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Old 05-06-2010, 08:29 PM
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302 Ford valve spring height confusion.

My factory original 302 heads has different length valve springs for intake and exhaust as well as different seated spring heights for int. and exh. Also, the retainer thickness is different for the intakes and for the exhausts.

I purchased Edelbrock replacement springs (#5822) to match my cam specs. But when I got the springs I discovered they were all the same height. The installation instructions for the springs says to set all spring heights at 1.66. However, the installation instructions for the Edelbrock Performer cam (which specifically calls for the #5822 replacement springs) says to "...check and set spring height to factory specifications for your year and model".

So I'm confused as to whether it is preferable to use the stock Ford retainers which will set the springs at factory spec as called for in the cam instructions or to order up Edelbrock retainers, which are all the same thickness, and I assume will put the spring heights all at 1.66 which is what the valve spring instruction sheet calls for.

Dazed and confused.

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Old 05-06-2010, 08:37 PM
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For equal pressures they will all have to be set at the same height. I would use the Edelbrock retainers or a similar replacement, some of the Ford stock stuff is pretty flimsy on some years of heads.

Are all the spring seat depths and valve lengths(to the keeper groove, not including the tip) going to come out at that 1.66" installed height or are you going to have to shim the exhaust springs(or vice versa)?

Man, I hate Ford and all their crazy changes made every few years.
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Old 05-06-2010, 09:57 PM
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Quote:
Originally Posted by ericnova72
For equal pressures they will all have to be set at the same height.
But then the question would be, are they SUPPOSED to be equal pressures. It seems clear that on the stock heads, the pressures were different. Different length springs, different spring heights when assembled, and different retainer thicknesses. I can't imagine the engineers would go to all the trouble of making all those components different..in order to achieve equal pressures as a final result.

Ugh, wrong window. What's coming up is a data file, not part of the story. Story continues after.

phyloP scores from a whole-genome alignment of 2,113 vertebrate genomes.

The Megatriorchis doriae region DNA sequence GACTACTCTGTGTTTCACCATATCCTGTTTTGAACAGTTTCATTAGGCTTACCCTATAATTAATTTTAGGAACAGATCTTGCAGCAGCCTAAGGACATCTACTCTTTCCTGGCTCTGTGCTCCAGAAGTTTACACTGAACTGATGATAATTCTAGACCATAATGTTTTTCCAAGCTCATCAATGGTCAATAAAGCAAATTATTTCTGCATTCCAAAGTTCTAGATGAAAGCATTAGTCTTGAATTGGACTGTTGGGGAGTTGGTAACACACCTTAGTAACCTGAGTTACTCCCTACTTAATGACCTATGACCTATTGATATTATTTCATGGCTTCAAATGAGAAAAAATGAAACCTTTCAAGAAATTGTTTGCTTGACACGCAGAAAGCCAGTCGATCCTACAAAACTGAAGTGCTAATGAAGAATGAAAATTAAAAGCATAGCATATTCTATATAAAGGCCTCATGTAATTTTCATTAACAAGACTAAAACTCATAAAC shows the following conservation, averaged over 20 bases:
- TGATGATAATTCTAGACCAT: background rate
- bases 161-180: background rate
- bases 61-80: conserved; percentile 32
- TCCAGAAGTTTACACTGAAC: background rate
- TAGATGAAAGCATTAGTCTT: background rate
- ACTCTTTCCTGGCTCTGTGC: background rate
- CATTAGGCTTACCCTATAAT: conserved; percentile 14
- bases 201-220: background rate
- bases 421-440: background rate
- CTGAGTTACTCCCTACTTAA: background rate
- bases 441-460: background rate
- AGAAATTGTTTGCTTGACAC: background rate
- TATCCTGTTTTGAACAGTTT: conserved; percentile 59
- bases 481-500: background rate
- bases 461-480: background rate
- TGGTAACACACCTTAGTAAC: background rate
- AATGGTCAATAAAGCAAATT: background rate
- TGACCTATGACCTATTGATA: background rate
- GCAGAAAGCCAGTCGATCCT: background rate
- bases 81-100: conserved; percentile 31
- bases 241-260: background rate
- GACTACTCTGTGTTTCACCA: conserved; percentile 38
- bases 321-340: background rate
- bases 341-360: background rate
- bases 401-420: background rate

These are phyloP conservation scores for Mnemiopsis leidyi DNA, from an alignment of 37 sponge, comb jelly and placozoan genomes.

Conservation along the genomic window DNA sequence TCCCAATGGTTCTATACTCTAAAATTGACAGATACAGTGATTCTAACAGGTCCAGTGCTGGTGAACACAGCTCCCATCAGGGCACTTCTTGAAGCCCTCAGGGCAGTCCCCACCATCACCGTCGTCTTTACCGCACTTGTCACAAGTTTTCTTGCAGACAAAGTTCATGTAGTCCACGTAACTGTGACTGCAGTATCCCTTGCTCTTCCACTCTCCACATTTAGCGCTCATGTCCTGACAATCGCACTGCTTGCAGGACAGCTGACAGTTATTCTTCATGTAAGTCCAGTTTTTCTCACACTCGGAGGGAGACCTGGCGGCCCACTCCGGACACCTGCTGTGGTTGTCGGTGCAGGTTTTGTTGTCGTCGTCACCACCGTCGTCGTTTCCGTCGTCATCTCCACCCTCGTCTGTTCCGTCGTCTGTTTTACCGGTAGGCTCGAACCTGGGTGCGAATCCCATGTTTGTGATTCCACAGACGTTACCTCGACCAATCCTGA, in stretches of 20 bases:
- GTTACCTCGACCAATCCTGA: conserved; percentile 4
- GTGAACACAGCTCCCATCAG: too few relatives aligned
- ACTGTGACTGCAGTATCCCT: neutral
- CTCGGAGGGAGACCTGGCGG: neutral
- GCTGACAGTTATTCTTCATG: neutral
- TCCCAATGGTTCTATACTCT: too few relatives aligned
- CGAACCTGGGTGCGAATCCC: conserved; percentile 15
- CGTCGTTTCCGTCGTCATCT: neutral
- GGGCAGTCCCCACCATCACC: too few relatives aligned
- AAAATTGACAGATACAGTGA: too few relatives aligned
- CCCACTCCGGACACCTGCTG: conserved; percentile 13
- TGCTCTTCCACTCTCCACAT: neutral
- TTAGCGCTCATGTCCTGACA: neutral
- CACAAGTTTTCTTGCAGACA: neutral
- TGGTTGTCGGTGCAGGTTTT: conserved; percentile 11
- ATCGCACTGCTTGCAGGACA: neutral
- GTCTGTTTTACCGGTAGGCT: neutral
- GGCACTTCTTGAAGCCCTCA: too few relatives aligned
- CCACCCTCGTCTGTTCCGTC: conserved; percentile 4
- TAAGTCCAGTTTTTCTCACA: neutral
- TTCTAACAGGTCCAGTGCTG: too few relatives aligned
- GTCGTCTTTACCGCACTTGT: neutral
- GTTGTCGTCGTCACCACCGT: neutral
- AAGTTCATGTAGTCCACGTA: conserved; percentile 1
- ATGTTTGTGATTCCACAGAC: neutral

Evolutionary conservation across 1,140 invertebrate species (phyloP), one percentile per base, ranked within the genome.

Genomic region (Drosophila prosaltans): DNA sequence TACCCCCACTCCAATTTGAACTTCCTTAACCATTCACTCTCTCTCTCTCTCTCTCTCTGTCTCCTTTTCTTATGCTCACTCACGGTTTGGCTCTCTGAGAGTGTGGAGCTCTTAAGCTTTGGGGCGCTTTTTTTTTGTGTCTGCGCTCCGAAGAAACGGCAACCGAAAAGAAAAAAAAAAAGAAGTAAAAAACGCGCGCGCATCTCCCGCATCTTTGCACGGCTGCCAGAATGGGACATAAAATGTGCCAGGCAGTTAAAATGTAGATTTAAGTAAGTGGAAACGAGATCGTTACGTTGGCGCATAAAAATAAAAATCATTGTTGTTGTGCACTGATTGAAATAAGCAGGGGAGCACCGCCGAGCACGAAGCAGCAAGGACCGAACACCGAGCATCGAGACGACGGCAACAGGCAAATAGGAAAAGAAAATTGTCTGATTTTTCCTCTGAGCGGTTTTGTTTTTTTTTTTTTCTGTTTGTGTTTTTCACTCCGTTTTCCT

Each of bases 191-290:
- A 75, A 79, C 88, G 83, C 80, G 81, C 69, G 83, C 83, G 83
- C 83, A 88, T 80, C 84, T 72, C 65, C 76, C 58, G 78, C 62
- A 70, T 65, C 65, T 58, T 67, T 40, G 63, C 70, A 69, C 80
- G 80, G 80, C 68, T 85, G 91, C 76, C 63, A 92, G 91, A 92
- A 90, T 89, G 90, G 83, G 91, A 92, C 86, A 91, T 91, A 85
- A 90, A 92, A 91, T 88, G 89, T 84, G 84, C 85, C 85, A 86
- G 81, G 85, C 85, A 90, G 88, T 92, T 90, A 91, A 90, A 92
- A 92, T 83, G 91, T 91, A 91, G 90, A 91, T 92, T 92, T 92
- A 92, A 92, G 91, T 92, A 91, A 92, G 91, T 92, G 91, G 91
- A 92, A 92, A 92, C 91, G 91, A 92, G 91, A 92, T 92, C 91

And Edelbrock does not do much to clarify the issue, in one instance saying to set the spring heights according to Ford recommendations and shortly afterward saying to set the spring heights uniformly according to Edelbrock recommendation.

Personally, I couldn't care one way or the other. I have retainers to go either way. I just wish Edelbrock would make up their mind and decide whether the heights should be set according to Ford specs or their specs.
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Old 05-06-2010, 10:05 PM
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Standard performance practice is to have all the spring installed heights the same, which equals the same pressures. Only exception to this would be if you are running different rocker ratio's on the intake and exhaust, but this is only really done on really big solid roller cams where small amounts of spring force might be the make or break for something running good or destroying itself.

I gave up trying to figure out all the "better ideas" from Ford a long time ago, most don't matter to anybody but the engineers who are redesigning stuff every two years to justify thier place at the company...

It is no longer a stock cam, why would anything stock spec in the valvetrain be automatically correct??
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Old 05-07-2010, 12:10 AM
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All the older Fords that I've done headwork on have had equal springs. In fact I ran 351W springs on my 302 because they were equal height and would work, but gave me more spring pressure than the stock 302 which helped out on higher RPM's and floating valves. I know several guys who run the newer 5.0's are changing things around by buying two sets of rocker arms. They are using the 1.6 on the intake valves and 1.7 rocker arms on the exhaust (or vice versa, not sure???) which really makes a difference in performance. With the taller springs or using 1.7 rocker arms, you need to be careful on which cam your using to avoid the valves from hitting the piston head if clearance is an issue. I would go with Ford specs to be safe. Sometimes Edelbrock gets confusing with their tech support and instructions.
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Old 05-07-2010, 12:17 AM
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Spring height has nothing to do with valve to piston clearance.

I wouldn't call Ford spec's "safe", I have seen instances where they will cause problems when you involve aftermarket parts.

The springs have an installed height spec that is there to insure proper pressure, that is the main spec to be adhered to despite what any conflicting instructions say.